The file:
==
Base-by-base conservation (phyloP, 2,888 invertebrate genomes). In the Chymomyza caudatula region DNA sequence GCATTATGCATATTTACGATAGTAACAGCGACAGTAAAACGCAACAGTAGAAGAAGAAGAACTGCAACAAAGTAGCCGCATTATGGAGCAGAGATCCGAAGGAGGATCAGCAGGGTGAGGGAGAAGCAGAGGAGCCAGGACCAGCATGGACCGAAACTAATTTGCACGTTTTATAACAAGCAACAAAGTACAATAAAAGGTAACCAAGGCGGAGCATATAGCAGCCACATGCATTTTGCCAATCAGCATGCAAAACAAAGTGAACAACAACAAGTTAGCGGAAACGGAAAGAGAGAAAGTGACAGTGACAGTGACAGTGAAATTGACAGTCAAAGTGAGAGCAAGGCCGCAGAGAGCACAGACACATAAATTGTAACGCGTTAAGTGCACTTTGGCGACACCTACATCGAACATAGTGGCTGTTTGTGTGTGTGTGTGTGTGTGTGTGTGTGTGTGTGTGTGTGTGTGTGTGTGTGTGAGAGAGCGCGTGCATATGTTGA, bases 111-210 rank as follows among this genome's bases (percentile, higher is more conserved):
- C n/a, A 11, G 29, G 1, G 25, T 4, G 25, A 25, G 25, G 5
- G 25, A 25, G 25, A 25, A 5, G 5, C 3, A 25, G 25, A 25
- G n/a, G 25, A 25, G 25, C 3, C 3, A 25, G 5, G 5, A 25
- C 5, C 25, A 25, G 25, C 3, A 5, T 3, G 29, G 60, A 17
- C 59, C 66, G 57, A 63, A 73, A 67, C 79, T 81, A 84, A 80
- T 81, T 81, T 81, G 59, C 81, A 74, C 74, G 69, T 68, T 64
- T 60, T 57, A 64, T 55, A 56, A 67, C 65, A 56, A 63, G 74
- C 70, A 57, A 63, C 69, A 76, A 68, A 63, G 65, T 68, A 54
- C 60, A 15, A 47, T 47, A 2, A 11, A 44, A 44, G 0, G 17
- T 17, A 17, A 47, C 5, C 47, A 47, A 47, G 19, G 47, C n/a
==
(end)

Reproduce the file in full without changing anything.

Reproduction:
Base-by-base conservation (phyloP, 2,888 invertebrate genomes). In the Chymomyza caudatula region DNA sequence GCATTATGCATATTTACGATAGTAACAGCGACAGTAAAACGCAACAGTAGAAGAAGAAGAACTGCAACAAAGTAGCCGCATTATGGAGCAGAGATCCGAAGGAGGATCAGCAGGGTGAGGGAGAAGCAGAGGAGCCAGGACCAGCATGGACCGAAACTAATTTGCACGTTTTATAACAAGCAACAAAGTACAATAAAAGGTAACCAAGGCGGAGCATATAGCAGCCACATGCATTTTGCCAATCAGCATGCAAAACAAAGTGAACAACAACAAGTTAGCGGAAACGGAAAGAGAGAAAGTGACAGTGACAGTGACAGTGAAATTGACAGTCAAAGTGAGAGCAAGGCCGCAGAGAGCACAGACACATAAATTGTAACGCGTTAAGTGCACTTTGGCGACACCTACATCGAACATAGTGGCTGTTTGTGTGTGTGTGTGTGTGTGTGTGTGTGTGTGTGTGTGTGTGTGTGTGTGTGTGAGAGAGCGCGTGCATATGTTGA, bases 111-210 rank as follows among this genome's bases (percentile, higher is more conserved):
- C n/a, A 11, G 29, G 1, G 25, T 4, G 25, A 25, G 25, G 5
- G 25, A 25, G 25, A 25, A 5, G 5, C 3, A 25, G 25, A 25
- G n/a, G 25, A 25, G 25, C 3, C 3, A 25, G 5, G 5, A 25
- C 5, C 25, A 25, G 25, C 3, A 5, T 3, G 29, G 60, A 17
- C 59, C 66, G 57, A 63, A 73, A 67, C 79, T 81, A 84, A 80
- T 81, T 81, T 81, G 59, C 81, A 74, C 74, G 69, T 68, T 64
- T 60, T 57, A 64, T 55, A 56, A 67, C 65, A 56, A 63, G 74
- C 70, A 57, A 63, C 69, A 76, A 68, A 63, G 65, T 68, A 54
- C 60, A 15, A 47, T 47, A 2, A 11, A 44, A 44, G 0, G 17
- T 17, A 17, A 47, C 5, C 47, A 47, A 47, G 19, G 47, C n/a